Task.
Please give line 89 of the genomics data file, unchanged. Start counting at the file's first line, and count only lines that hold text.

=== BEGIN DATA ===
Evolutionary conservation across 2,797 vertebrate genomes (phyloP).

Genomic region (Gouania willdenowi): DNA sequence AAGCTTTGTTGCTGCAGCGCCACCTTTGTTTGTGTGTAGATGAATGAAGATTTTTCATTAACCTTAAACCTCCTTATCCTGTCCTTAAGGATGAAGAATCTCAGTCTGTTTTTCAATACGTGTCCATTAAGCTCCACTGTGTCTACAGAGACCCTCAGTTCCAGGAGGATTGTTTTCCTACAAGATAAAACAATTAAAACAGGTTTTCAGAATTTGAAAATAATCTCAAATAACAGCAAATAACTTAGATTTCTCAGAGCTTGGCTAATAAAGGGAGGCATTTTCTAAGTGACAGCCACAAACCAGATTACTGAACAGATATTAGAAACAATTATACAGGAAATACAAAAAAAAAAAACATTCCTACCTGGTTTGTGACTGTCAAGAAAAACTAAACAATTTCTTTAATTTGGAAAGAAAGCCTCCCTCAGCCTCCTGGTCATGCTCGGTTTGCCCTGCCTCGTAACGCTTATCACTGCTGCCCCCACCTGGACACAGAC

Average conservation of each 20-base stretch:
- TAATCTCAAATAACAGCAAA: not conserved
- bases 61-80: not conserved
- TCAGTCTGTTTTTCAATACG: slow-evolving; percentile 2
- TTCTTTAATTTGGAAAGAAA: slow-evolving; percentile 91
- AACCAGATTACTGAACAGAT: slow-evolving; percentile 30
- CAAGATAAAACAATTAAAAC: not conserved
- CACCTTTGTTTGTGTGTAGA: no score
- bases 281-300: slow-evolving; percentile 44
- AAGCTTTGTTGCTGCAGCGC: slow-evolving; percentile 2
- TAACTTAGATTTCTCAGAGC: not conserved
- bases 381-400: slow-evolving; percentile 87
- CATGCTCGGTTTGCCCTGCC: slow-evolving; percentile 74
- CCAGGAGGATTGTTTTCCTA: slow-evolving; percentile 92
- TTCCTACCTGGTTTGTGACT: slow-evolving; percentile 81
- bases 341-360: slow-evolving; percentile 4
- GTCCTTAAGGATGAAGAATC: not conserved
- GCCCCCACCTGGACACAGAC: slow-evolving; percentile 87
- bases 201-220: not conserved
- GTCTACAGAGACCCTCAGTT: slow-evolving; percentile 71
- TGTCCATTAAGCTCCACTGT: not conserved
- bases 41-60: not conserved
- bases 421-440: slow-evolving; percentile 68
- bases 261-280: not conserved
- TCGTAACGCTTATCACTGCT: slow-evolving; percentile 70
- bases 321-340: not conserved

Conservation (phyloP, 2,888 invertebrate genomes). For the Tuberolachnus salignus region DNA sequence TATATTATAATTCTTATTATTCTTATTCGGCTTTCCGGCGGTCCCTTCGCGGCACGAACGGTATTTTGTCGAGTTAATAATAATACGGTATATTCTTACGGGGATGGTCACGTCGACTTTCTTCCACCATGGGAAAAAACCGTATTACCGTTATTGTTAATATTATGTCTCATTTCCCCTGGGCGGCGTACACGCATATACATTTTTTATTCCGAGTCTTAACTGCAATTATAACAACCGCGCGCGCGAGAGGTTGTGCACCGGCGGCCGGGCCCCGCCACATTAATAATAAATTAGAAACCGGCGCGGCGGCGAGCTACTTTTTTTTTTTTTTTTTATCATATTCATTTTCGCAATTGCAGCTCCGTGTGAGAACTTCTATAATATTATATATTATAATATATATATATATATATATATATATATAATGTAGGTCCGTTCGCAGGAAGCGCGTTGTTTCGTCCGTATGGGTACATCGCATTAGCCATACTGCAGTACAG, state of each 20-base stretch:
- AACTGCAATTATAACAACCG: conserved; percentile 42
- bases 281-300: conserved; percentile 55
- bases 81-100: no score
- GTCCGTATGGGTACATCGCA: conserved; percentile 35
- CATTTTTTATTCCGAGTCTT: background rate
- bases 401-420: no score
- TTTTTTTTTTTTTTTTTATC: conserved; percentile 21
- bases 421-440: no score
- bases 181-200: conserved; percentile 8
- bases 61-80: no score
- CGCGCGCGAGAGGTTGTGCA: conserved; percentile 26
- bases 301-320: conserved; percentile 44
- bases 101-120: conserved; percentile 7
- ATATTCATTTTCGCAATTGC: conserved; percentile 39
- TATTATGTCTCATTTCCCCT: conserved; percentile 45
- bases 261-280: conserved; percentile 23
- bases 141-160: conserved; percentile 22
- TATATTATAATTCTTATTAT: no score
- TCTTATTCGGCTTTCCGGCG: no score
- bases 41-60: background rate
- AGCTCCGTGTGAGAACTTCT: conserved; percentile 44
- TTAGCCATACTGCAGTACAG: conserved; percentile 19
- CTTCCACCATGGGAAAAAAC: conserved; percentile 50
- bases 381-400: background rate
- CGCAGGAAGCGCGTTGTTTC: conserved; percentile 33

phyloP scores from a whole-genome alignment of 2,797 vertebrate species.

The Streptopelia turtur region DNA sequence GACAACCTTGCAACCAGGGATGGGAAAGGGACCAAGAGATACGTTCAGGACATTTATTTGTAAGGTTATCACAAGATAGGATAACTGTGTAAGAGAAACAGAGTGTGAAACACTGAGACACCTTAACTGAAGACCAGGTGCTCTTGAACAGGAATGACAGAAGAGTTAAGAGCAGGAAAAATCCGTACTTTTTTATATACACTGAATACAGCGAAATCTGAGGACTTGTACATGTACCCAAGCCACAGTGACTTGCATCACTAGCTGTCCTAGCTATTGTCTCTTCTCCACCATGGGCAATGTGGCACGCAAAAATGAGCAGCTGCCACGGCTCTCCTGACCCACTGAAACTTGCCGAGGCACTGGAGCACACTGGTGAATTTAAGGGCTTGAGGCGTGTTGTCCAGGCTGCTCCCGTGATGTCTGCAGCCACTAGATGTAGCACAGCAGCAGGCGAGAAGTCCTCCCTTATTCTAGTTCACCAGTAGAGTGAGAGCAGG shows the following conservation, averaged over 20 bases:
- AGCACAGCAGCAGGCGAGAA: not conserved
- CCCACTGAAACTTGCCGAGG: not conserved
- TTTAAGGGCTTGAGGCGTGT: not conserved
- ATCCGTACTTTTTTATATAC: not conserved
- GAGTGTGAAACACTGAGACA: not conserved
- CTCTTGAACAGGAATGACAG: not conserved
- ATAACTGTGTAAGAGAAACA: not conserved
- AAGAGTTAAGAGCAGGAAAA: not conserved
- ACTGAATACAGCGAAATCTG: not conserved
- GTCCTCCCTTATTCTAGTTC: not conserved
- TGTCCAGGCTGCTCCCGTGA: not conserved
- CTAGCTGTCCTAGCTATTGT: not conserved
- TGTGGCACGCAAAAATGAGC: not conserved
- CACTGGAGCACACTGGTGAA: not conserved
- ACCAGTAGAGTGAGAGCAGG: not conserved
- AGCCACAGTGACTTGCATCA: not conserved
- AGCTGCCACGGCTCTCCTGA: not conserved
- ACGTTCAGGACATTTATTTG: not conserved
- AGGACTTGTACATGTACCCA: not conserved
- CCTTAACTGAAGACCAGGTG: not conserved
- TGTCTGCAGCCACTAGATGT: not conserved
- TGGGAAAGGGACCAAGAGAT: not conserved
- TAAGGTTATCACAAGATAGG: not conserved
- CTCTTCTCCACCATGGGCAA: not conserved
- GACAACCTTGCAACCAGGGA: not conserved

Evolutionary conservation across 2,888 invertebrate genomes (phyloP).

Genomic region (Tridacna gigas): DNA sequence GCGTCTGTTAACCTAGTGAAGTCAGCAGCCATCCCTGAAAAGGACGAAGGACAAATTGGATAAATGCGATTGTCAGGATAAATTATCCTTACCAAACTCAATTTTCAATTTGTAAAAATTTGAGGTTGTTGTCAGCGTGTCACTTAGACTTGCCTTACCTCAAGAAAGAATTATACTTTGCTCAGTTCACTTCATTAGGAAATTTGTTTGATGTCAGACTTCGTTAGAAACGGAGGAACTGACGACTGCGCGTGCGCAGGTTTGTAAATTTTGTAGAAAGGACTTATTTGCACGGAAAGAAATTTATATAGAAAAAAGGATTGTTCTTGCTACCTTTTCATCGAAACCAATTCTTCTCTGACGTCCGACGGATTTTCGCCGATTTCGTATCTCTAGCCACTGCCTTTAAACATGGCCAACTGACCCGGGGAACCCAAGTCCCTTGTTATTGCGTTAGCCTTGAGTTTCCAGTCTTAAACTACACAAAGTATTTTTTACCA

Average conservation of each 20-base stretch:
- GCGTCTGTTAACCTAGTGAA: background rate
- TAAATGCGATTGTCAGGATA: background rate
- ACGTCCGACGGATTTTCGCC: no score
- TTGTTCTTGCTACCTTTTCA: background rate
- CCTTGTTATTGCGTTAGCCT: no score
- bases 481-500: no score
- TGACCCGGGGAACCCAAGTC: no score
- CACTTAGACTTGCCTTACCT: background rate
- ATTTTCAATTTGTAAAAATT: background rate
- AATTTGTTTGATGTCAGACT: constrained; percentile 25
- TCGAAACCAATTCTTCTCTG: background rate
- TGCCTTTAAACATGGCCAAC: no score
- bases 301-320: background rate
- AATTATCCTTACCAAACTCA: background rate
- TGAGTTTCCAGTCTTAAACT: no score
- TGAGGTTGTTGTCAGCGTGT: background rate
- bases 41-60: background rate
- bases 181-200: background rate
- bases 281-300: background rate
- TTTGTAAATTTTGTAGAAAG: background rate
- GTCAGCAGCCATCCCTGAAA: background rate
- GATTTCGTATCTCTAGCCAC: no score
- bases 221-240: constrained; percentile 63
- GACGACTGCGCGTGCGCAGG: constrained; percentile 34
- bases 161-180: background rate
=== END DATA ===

- CCTTGTTATTGCGTTAGCCT: no score